You can now sign up online and pay your member dues via Paypal with your credit card or bank account. Go to www.ohiobluebirdsociety.org/ membership/become-a-member/ to sign up today!
E-mail:
info@ohiobluebirdsociety.org
Phone:
330.466.6926
Website:
www.ohiobluebirdsociety.org
Address:
PMB 111, 343 West Milltown Rd. Wooster, Ohio 44691-7241
OBS Communications Block
Bluebird Seminar – October 6
Like us on Facebook! Search for Ohio Bluebird Society to join our group - there are currently 99 followers. Quite interesting...but this is our story. Mama bluebird made a lovely nest in our closest box, laid four blue eggs, then we didn��t see her for weeks....we thought that she had abandoned them, but at the proper time, there were two, then three, then all four little baby bluebirds in the box with mama and papa feeding them very industriously. We think it was due to the heat...we went from 90��s to one day 109 degrees. So they weren��t abandoned, it was just warm enough to hatch them without having mother bluebird suffer in the nest. Good bluebirding this summer. One pair just built a next in that same box and hope there are eggs this week.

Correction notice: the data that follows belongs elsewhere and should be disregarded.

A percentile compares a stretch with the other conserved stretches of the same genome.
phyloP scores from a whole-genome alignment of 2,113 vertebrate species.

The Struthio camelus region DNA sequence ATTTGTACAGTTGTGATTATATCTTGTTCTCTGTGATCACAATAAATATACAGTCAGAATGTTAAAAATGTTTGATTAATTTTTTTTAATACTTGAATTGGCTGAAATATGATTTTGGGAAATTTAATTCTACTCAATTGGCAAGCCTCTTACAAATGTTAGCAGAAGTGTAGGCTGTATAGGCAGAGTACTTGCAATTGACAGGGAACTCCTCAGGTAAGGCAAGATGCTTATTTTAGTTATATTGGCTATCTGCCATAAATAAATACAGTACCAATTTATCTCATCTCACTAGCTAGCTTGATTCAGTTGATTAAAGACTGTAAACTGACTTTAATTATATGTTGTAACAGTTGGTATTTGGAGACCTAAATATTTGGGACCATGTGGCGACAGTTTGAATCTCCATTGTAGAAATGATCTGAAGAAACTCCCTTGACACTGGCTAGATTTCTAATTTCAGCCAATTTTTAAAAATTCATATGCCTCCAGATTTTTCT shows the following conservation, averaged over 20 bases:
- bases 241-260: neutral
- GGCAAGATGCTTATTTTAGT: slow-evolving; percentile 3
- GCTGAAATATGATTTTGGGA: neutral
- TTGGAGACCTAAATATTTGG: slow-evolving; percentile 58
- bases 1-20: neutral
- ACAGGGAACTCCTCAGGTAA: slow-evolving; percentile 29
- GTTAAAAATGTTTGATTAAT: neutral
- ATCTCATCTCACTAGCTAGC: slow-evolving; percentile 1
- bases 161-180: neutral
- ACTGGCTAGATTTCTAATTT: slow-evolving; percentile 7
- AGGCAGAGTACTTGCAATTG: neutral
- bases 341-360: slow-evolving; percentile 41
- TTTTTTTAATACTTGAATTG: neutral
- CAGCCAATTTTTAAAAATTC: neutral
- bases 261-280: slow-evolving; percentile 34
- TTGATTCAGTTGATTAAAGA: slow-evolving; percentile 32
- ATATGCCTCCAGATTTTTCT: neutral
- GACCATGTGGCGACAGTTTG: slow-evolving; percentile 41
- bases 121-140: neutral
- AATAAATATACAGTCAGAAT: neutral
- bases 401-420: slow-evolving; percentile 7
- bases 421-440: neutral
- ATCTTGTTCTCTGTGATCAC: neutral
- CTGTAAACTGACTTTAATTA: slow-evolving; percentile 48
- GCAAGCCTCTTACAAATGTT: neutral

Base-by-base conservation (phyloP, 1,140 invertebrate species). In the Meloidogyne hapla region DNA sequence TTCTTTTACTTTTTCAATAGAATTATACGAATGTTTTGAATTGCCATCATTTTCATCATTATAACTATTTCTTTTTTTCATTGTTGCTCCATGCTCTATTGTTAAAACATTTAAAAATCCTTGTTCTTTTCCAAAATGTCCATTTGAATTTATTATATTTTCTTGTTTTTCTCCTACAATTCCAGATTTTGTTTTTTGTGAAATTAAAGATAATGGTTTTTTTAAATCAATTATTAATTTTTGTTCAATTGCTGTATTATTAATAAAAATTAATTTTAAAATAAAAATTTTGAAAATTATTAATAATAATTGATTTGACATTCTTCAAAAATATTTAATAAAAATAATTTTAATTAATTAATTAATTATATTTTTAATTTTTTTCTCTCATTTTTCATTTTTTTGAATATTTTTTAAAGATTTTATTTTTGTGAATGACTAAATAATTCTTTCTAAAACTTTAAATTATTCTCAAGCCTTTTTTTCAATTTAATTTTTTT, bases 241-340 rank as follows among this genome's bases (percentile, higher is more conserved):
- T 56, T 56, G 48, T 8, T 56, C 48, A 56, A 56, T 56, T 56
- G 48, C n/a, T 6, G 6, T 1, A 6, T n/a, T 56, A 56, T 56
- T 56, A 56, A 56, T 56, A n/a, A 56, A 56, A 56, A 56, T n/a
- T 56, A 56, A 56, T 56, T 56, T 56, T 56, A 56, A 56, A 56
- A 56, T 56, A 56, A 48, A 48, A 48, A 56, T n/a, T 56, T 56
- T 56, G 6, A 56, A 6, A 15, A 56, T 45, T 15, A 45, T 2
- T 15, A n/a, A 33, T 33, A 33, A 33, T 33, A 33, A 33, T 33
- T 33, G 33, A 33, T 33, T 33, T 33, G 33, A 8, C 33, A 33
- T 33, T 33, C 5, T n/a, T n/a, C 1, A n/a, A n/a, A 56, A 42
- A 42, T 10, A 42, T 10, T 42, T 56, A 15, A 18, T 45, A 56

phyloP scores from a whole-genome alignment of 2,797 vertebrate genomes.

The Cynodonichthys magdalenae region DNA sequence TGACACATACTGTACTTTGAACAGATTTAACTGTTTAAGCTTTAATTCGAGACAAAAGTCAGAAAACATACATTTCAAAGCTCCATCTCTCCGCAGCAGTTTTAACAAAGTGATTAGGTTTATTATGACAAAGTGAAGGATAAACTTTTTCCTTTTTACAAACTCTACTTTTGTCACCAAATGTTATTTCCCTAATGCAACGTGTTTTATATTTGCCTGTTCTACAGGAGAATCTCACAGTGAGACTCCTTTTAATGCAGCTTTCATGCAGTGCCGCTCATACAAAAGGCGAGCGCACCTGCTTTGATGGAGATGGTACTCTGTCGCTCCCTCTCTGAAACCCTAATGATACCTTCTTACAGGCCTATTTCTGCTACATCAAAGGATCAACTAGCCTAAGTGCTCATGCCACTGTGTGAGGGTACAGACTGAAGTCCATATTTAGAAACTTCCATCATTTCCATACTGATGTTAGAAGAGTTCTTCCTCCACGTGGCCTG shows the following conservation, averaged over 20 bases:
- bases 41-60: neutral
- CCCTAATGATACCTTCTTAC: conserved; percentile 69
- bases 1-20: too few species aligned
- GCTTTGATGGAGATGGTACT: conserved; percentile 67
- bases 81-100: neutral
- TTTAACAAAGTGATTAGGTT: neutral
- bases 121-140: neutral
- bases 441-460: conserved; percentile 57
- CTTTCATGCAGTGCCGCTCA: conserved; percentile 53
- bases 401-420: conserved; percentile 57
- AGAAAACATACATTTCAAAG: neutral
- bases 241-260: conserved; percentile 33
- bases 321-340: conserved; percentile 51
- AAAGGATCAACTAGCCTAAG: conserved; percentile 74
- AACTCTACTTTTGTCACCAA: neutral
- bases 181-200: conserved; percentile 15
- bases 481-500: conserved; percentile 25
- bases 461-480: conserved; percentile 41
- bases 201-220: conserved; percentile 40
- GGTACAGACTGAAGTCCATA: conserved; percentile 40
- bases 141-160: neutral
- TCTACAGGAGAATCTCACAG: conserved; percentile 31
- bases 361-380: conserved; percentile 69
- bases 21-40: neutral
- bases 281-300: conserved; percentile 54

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A tufted titmouse is an interesting bird that is often overlooked by many people, probably because they are abundant and lack flashy coloring that ��WOWS�� your senses. Nevertheless, they are a useful species, consuming the seeds of plants and trees in one area while scattering their droppings far from the mother plants so that new seedlings may flourish. They are also responsible for consuming caterpillars, beetles and other pesky insects. The song of a tufted titmouse is disproportionately loud versus the size of the bird (small bird, loud song) and they start singing each year about the time maple sap begins flowing in Ohio. Although their feathers may camouflage their appearance, the loud song easily gives away their location. When watching titmice during the colder months, you may also view downy woodpeckers, chickadees, brown creepers, kinglets or white breasted nuthatches since they feed in mixed flocks when times are tough. Tufted titmice benefit from mixed flocks as they have greater success in locating food and avoiding predators, intelligently increasing their odds of surviving our Ohio winters. The next time you see a tufted titmouse please take a few minutes to appreciate their physical beauty, admiring those shiny black eyes and recognizing their ongoing contribution to Ohio��s landscape. The tufted titmouse helps to make Ohio the special place that it is! Nothing warms up a cool autumn day better than the arrival of a tufted titmouse at your backyard bird feeder. Those little birds, with their crested head, silvery coat and shiny black eyes quickly grab your attention. Their appearance at your feeder is a generous payback for your investment in their favorite food, sunflower seeds, and your generosity of providing bird food has helped this species extend their range northward and endure our frigid winters. In a bit of irony, those shiny black eyes contributed to how this bird was named. Many years ago someone noticed that the large, dark eyes of a tufted titmouse resembled those of a small mouse and decided to incorporate ��mouse�� into their official name. Tufted titmice have been in every Ohio county since 1900 and can still be found throughout the state year round. Their preferred habitat is deciduous, mature woodlands as well as orchards, parks and neighborhoods and Ohio is blessed with plenty of suitable habitat. Because they nest in abandoned woodpecker holes, natural tree cavities or occasionally in an OBS bluebird box, this species has sufficient locations within Ohio to support breeding. During 2010 the OBS members fledged 36 tufted titmice but 0 in 2011. Mike Watson, OBS Director and ��Keeper of Statistics�� attributed the reduced fledging count to natural variation and noted that Ohio��s tufted titmouse population has not changed during the past few years. Plus, Mike noted that tufted titmice rarely nest in bluebird boxes so he was not surprised by the shutout in 2011.